As none of the data showed the characteristics of normal distribution, values are presented as median values. Non-parametric analysis was employed using the Mann-Whitney test for comparison of unpaired data between groups. The Wilcoxon test was used for comparison of paired data within a group, and Spearman rank correlation analysis was used to analyse the relationships between continuous variables. A 5% significance level was employed.


CSF CXCL10 concentrations in MS patients and controls

The clinical and immunological effects of oral high-dose methylprednisolone treatment and the baseline characteristics of the patients have been reported elsewhere (Sellebjerg et al., 1998a, 1999, 2000). The CSF concentration of CXCL10 was higher at baseline in MS patients (2.6 ng/ml, range 0.3-36.1 ng/ml) than in controls (1.82 ng/ml, range 0-14.3 ng/ml) but in the present study this difference did not reach statistical significance. This discrepancy was caused by the presence in the control group of two outliers with high CSF concentrations of CXCL10 (low back pain 14.3 ng/ml, migraine 11.2 ng/ml). There was no statistical significant difference in CSF CXCL10 concentrations between patients with monosymptomatic ON (2.1 ng/ml, range 0-23 ng/ml) and patients with CDMS (3.3 ng/ml, range 0-36.1 ng/ml) allowing us to analyse them as a single group. Amongst the MS patients, CSF levels of CXCL10 did not change significantly after 3 weeks in either placebo (3.1 ng/ml, range 0.2-13 ng/ml) or methylprednisolone treatment group (3.3 ng/ml, range 0.16-20 ng/ml). To address whether CXCL10 detected in the CSF could originate from the circulation we measured the levels of CXCL10 in 10 randomly selected serum samples. CXCL10 was detected in only three of 10 serum samples, and CSF concentrations of CXCL10 were significantly higher than serum concentrations (CSF; median 3.3 ng/ml, range 1.3-36.4 ng/ml and serum; median 0, range 0-12.3 ng/ml, P < 0.05). This suggests that CXCL10 in CSF is produced intrathecally.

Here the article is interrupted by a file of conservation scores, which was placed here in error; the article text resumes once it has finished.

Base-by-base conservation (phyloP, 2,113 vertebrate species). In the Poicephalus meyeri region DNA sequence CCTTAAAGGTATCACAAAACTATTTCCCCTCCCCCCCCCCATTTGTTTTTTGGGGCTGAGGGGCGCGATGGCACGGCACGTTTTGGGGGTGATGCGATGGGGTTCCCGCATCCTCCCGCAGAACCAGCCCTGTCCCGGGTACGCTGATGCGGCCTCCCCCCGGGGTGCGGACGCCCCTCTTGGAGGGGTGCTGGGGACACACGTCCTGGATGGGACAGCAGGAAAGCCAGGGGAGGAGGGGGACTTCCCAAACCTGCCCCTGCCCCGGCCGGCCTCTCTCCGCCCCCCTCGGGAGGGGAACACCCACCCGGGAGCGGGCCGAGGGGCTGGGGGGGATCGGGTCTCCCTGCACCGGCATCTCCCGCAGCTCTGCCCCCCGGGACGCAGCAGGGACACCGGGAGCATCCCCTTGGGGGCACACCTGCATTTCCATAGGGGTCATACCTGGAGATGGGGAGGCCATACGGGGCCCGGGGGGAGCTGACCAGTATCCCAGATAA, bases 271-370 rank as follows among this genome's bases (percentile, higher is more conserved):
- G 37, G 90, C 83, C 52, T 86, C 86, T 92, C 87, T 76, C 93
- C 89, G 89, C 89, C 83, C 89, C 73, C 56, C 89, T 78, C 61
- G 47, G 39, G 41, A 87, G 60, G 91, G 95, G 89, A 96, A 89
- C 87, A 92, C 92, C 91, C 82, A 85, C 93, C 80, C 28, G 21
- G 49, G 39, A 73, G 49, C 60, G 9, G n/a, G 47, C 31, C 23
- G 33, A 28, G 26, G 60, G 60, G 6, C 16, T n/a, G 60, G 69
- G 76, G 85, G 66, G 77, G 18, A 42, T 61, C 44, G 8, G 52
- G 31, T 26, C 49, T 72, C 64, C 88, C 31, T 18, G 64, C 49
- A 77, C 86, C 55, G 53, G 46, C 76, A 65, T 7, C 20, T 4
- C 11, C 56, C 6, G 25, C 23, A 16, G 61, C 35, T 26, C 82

Relationship between CSF CXCL10 concentrations and intrathecal inflammation

Figure 1
(a) CSF CXCL10 concentration (ng/ml) (x-axis) correlation with CSF leukocyte count (y-axis, cells/l) at baseline for all patients (P < 0.01, =0.506);
(b) CSF CXCL10 concentration (ng/ml) (x-axis) correlation with CSF leukocyte count (y-axis, cells/l) after 3 weeks for all patients (P < 0.05, =0.444).

The CSF concentration of CXCL10 correlated significantly with the CSF leukocyte count at baseline (P < 0.01, P=0.506) (including both the treated and un-treated group) and 3 weeks later (P < 0.05, P=0.444) (including both the treated and un-treated group) (Fig. 1). Interestingly this correlation was not observed in the control group, and the two outliers in the control group had normal CSF leukocyte counts. These findings strongly suggest a role for CXCL10 in leukocyte accumulation in the acutely inflamed CNS, but not during physiological trafficking.


Figure 2
(a) CSF CXCL10 concentration (ng/ml) (x-axis) correlation with CSF neopterin levels (y-axis, nM) at baseline for all patients (P < 0.001, =0.509);
(b) CSF CXCL10 concentration (ng/ml) (x-axis) correlation with CSF MMP-9 levels (y-axis, arbitrary units) at baseline for all patients (P < 0.001, =0.55);
(c) CSF CXCL10 concentration (ng/ml) (x-axis) correlation with CSF IgG synthesis levels (y-axis, mg/l) at baseline for all patients (P < 0.001, =0.504);